|ATTACK||Virtual Aircraft Museum / USSR / Russia / Sukhoi|
A Russian requirement for an attack aircraft in the A-10 Thunderbolt II class materialized in the Sukhoi Su-25, which was selected in preference to a rival design, the Ilyushin IL-102. In fact, it is true to say that the IL-102 was the true equivalent of the A-10, the Su-25 - allocated the NATO reporting name 'Frogfoot' - approximating more closely to the Dassault-Dornier Alpha Jet or the British Aerospace Hawk.
Deployment of the single-seat close-support Su-25K began in 1978, and it saw considerable operational service during the former Soviet Union's involvement in Afghanistan (the first machines to be deployed being pre-production aircraft, designated T-8) and the ruggedness of the design was revealed in dramatic fashion on numerous occasions. One particular aircraft, flown by Colonel Alexander V. Rutskoi, was actually heavily damaged on two occasions, once by anti-aircraft fire, then by Sidewinder air-to-air missiles launched by Pakistani Air Force F-16s. On each occasion the pilot managed to return to his base. The aircraft was repaired, repainted and returned to service. Rutskoi was less lucky - while flying a second Su-25 on a combat mission, his aircraft was hit by anti-aircraft fire and a Blowpipe shoulder-launched missile, which exploded in the starboard engine. The aircraft still flew, but another burst of AA brought it down. Rutskoi ejected and spent some time as a prisoner of the Pakistani authorities before being repatriated. However, operations in Afghanistan also revealed a number of serious shortcomings. For example, the close positioning of the Su-25's engines meant that if one took a hit and caught fire, the other was likely to catch fire, too. When the 'Frogfoot' first encountered the Stinger shoulder-launched missile, four aircraft were shot down in two days, with the loss of two pilots; it was found that missile fragments shredded the rear fuselage fuel tank, which was situated directly above the jet exhaust.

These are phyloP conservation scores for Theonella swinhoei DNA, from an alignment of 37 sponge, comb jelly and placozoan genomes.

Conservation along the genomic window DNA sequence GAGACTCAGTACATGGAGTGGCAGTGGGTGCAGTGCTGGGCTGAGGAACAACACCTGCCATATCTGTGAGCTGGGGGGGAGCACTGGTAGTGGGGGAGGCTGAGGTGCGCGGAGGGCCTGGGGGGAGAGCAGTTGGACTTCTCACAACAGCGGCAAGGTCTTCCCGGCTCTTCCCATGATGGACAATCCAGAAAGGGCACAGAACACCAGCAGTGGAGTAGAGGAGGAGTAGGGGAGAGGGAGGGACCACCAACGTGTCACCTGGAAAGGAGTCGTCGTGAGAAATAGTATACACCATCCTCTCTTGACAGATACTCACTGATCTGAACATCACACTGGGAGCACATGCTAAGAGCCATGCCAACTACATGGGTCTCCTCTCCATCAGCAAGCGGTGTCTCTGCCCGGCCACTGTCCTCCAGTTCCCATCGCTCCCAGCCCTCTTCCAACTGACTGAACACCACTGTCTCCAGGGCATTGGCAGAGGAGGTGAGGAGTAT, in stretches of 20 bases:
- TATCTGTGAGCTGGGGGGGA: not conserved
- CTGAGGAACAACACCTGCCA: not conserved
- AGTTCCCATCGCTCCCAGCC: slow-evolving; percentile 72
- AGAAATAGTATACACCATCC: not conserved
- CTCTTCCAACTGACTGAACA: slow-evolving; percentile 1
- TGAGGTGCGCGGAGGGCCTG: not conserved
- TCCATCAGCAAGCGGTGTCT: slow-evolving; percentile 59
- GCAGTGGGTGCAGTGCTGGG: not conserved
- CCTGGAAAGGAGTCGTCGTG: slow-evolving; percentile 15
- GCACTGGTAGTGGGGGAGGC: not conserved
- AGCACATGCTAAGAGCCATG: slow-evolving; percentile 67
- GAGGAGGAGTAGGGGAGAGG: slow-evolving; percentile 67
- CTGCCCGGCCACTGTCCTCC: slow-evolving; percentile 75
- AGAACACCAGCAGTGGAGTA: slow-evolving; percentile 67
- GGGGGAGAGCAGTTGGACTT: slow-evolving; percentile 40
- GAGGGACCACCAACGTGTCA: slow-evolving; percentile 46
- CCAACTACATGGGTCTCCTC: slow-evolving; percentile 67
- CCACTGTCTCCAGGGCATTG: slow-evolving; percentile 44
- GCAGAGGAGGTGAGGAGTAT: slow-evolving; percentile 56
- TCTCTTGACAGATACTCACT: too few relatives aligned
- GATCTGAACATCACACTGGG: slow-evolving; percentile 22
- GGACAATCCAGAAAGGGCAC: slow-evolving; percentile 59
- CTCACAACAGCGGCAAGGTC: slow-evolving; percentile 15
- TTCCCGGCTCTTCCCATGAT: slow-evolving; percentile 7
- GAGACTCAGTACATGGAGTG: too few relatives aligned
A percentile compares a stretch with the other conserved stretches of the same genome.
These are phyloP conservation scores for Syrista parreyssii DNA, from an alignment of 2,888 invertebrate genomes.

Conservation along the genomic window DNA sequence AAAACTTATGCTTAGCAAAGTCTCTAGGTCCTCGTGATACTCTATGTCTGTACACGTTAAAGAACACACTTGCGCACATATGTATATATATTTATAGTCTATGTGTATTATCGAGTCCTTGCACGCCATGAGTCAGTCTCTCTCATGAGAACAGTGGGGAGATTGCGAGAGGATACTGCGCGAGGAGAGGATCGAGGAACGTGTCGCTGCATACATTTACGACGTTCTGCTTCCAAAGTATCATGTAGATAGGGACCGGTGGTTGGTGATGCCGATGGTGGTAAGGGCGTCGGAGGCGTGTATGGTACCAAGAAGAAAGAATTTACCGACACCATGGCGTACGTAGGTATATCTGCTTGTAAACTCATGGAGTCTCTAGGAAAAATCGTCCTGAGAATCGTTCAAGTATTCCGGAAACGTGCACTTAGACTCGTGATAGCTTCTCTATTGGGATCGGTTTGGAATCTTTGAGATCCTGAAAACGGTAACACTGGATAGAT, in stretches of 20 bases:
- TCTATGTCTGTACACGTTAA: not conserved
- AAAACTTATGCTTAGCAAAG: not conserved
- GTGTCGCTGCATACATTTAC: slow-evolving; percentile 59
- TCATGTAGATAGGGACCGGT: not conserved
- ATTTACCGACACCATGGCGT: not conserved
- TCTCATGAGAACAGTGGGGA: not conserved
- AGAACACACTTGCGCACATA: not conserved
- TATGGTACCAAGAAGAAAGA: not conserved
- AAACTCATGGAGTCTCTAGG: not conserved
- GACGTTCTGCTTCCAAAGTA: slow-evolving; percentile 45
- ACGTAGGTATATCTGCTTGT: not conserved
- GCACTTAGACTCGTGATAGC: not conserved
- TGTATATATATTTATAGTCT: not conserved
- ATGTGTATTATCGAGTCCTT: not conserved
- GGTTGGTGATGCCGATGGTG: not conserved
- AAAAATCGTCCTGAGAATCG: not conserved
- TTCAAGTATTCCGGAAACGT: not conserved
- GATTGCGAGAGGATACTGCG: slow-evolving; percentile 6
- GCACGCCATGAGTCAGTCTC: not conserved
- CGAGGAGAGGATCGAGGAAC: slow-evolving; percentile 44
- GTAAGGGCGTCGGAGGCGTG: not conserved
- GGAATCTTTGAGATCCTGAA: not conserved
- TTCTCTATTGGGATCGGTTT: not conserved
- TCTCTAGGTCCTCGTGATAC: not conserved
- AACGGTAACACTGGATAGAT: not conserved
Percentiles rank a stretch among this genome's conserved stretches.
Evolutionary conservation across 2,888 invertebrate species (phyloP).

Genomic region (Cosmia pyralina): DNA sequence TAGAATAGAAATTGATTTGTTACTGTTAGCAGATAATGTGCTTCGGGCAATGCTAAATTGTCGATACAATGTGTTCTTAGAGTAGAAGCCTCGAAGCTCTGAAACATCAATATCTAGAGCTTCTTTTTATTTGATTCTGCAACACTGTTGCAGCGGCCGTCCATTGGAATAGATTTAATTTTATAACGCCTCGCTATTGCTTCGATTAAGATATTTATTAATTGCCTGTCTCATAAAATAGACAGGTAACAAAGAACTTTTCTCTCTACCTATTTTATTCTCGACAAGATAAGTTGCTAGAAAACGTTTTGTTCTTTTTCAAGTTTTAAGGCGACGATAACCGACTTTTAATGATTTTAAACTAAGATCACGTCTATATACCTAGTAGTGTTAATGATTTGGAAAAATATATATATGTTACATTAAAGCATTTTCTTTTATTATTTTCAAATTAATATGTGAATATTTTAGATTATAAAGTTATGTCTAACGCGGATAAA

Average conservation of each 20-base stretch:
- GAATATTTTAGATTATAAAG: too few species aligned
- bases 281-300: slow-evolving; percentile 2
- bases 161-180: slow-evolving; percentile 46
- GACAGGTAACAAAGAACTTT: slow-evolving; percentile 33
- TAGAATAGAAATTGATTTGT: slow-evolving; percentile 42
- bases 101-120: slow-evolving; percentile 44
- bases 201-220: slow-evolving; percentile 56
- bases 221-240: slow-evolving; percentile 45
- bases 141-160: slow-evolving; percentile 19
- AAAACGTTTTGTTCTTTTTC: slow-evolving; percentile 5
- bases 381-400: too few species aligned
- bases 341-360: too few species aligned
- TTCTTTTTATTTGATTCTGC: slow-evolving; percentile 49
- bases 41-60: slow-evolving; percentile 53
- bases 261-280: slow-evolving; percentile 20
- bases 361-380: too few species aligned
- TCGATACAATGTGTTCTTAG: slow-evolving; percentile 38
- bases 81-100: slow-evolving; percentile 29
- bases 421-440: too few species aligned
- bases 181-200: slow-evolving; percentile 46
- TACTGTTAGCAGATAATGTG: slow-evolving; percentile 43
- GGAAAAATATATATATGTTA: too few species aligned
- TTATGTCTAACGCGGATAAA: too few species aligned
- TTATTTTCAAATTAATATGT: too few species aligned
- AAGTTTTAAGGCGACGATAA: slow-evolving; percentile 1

As a result of lessons learned during the Afghan conflict an upgraded version known as the Su-25T was produced, with improved defensive systems to counter weapons such as the Stinger. The improvements included the insertion of steel plates several millimetres thick between the engine bays and below the fuel cell. Following this modification no further Su-25s were lost to shoulder-launched missiles. In total, 22 Su-25s and eight pilots were lost in the nine years of the Afghan conflict.
The Su-25UBK is a two-seat export variant, while the Su-25UBT is a navalized version with a strengthened undercarriage and arrester gear. The Su-25UT (Su-28) was a trainer version, lacking the weapons pylons and combat capability of the standard Su-25UBK, but retaining the original aircraft's rough field capability and endurance. It was planned as a replacement for the huge numbers of Aero L-29 and L-39 trainers in service with the former Soviet Air Force, but only one aircraft was flown in August 1985, appearing in the colours of DOSAAF, the Soviet Union's paramilitary 'private flying' organization, which provided students with basic flight training. The aircraft, which actually outperformed the L-39, appeared in many aerobatic displays.
During its service with the Soviet Air Force, the Su-25 gained the nickname of 'Grach' (Rook), and most aircraft deployed to Afghanistan featured a cartoon rook design. Russian infantrymen called the aircraft 'Rascheska' (The Comb) because of its 10 weapon pylons, which gave it a comb-like appearance when it was viewed from below.
Robert Jackson "The Encyclopedia of Aircraft", 2004